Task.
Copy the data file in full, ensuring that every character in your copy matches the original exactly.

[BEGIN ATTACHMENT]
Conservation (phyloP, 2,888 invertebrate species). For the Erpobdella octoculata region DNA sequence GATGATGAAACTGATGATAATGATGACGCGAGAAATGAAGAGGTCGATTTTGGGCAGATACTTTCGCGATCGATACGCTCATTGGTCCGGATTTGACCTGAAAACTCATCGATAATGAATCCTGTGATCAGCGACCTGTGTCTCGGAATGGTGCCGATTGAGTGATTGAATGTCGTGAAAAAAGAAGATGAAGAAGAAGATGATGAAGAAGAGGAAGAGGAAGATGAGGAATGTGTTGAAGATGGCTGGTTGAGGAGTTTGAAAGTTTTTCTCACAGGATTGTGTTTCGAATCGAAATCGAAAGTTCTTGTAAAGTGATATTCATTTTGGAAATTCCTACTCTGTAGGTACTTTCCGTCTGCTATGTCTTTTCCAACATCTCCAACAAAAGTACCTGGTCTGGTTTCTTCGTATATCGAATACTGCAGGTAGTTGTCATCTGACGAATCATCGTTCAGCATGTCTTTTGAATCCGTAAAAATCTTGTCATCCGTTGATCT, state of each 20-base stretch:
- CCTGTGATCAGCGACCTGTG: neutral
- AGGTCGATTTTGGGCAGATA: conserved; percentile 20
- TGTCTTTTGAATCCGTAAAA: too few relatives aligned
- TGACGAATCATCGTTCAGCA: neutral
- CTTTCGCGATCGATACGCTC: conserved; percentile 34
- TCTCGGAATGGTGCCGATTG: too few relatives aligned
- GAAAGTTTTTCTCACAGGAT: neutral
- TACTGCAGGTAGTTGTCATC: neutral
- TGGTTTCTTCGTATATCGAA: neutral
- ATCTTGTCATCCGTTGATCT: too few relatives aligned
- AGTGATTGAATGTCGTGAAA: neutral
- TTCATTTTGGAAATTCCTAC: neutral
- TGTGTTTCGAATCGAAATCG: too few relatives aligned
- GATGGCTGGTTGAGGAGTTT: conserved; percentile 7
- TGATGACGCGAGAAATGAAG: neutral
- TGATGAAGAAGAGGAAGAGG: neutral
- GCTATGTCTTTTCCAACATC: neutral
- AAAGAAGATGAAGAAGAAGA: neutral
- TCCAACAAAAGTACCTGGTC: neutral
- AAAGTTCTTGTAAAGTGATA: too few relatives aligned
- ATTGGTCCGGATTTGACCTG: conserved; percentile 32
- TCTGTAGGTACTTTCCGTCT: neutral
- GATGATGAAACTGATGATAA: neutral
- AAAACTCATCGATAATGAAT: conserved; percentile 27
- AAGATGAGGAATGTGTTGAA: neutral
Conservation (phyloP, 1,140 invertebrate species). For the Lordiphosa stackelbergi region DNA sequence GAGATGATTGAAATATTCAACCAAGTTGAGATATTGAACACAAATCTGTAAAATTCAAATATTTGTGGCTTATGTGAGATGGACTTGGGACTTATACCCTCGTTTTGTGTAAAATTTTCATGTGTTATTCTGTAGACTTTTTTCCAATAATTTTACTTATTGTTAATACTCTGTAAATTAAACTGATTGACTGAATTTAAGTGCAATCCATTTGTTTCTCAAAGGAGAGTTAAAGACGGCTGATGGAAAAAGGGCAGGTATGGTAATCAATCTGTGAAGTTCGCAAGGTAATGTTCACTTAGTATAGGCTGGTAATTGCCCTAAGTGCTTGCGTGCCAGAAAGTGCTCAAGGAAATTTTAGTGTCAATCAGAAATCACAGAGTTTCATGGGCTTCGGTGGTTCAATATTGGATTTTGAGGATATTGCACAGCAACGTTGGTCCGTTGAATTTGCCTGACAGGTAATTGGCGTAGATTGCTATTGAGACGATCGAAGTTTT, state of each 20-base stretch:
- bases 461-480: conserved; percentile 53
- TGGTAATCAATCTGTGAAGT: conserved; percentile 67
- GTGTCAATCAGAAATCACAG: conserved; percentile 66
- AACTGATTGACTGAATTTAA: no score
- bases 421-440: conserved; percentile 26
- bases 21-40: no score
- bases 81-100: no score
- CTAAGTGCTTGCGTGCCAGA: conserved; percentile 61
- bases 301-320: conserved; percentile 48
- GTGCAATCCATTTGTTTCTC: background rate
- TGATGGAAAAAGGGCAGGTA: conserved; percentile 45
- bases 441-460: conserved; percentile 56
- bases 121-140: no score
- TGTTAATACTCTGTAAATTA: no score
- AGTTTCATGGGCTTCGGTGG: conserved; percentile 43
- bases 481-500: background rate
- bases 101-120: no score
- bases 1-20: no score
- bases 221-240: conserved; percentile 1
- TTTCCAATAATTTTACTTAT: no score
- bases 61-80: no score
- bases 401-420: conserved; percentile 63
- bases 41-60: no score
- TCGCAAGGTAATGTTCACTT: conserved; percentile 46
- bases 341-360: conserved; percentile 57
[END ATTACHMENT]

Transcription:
Conservation (phyloP, 2,888 invertebrate species). For the Erpobdella octoculata region DNA sequence GATGATGAAACTGATGATAATGATGACGCGAGAAATGAAGAGGTCGATTTTGGGCAGATACTTTCGCGATCGATACGCTCATTGGTCCGGATTTGACCTGAAAACTCATCGATAATGAATCCTGTGATCAGCGACCTGTGTCTCGGAATGGTGCCGATTGAGTGATTGAATGTCGTGAAAAAAGAAGATGAAGAAGAAGATGATGAAGAAGAGGAAGAGGAAGATGAGGAATGTGTTGAAGATGGCTGGTTGAGGAGTTTGAAAGTTTTTCTCACAGGATTGTGTTTCGAATCGAAATCGAAAGTTCTTGTAAAGTGATATTCATTTTGGAAATTCCTACTCTGTAGGTACTTTCCGTCTGCTATGTCTTTTCCAACATCTCCAACAAAAGTACCTGGTCTGGTTTCTTCGTATATCGAATACTGCAGGTAGTTGTCATCTGACGAATCATCGTTCAGCATGTCTTTTGAATCCGTAAAAATCTTGTCATCCGTTGATCT, state of each 20-base stretch:
- CCTGTGATCAGCGACCTGTG: neutral
- AGGTCGATTTTGGGCAGATA: conserved; percentile 20
- TGTCTTTTGAATCCGTAAAA: too few relatives aligned
- TGACGAATCATCGTTCAGCA: neutral
- CTTTCGCGATCGATACGCTC: conserved; percentile 34
- TCTCGGAATGGTGCCGATTG: too few relatives aligned
- GAAAGTTTTTCTCACAGGAT: neutral
- TACTGCAGGTAGTTGTCATC: neutral
- TGGTTTCTTCGTATATCGAA: neutral
- ATCTTGTCATCCGTTGATCT: too few relatives aligned
- AGTGATTGAATGTCGTGAAA: neutral
- TTCATTTTGGAAATTCCTAC: neutral
- TGTGTTTCGAATCGAAATCG: too few relatives aligned
- GATGGCTGGTTGAGGAGTTT: conserved; percentile 7
- TGATGACGCGAGAAATGAAG: neutral
- TGATGAAGAAGAGGAAGAGG: neutral
- GCTATGTCTTTTCCAACATC: neutral
- AAAGAAGATGAAGAAGAAGA: neutral
- TCCAACAAAAGTACCTGGTC: neutral
- AAAGTTCTTGTAAAGTGATA: too few relatives aligned
- ATTGGTCCGGATTTGACCTG: conserved; percentile 32
- TCTGTAGGTACTTTCCGTCT: neutral
- GATGATGAAACTGATGATAA: neutral
- AAAACTCATCGATAATGAAT: conserved; percentile 27
- AAGATGAGGAATGTGTTGAA: neutral
Conservation (phyloP, 1,140 invertebrate species). For the Lordiphosa stackelbergi region DNA sequence GAGATGATTGAAATATTCAACCAAGTTGAGATATTGAACACAAATCTGTAAAATTCAAATATTTGTGGCTTATGTGAGATGGACTTGGGACTTATACCCTCGTTTTGTGTAAAATTTTCATGTGTTATTCTGTAGACTTTTTTCCAATAATTTTACTTATTGTTAATACTCTGTAAATTAAACTGATTGACTGAATTTAAGTGCAATCCATTTGTTTCTCAAAGGAGAGTTAAAGACGGCTGATGGAAAAAGGGCAGGTATGGTAATCAATCTGTGAAGTTCGCAAGGTAATGTTCACTTAGTATAGGCTGGTAATTGCCCTAAGTGCTTGCGTGCCAGAAAGTGCTCAAGGAAATTTTAGTGTCAATCAGAAATCACAGAGTTTCATGGGCTTCGGTGGTTCAATATTGGATTTTGAGGATATTGCACAGCAACGTTGGTCCGTTGAATTTGCCTGACAGGTAATTGGCGTAGATTGCTATTGAGACGATCGAAGTTTT, state of each 20-base stretch:
- bases 461-480: conserved; percentile 53
- TGGTAATCAATCTGTGAAGT: conserved; percentile 67
- GTGTCAATCAGAAATCACAG: conserved; percentile 66
- AACTGATTGACTGAATTTAA: no score
- bases 421-440: conserved; percentile 26
- bases 21-40: no score
- bases 81-100: no score
- CTAAGTGCTTGCGTGCCAGA: conserved; percentile 61
- bases 301-320: conserved; percentile 48
- GTGCAATCCATTTGTTTCTC: background rate
- TGATGGAAAAAGGGCAGGTA: conserved; percentile 45
- bases 441-460: conserved; percentile 56
- bases 121-140: no score
- TGTTAATACTCTGTAAATTA: no score
- AGTTTCATGGGCTTCGGTGG: conserved; percentile 43
- bases 481-500: background rate
- bases 101-120: no score
- bases 1-20: no score
- bases 221-240: conserved; percentile 1
- TTTCCAATAATTTTACTTAT: no score
- bases 61-80: no score
- bases 401-420: conserved; percentile 63
- bases 41-60: no score
- TCGCAAGGTAATGTTCACTT: conserved; percentile 46
- bases 341-360: conserved; percentile 57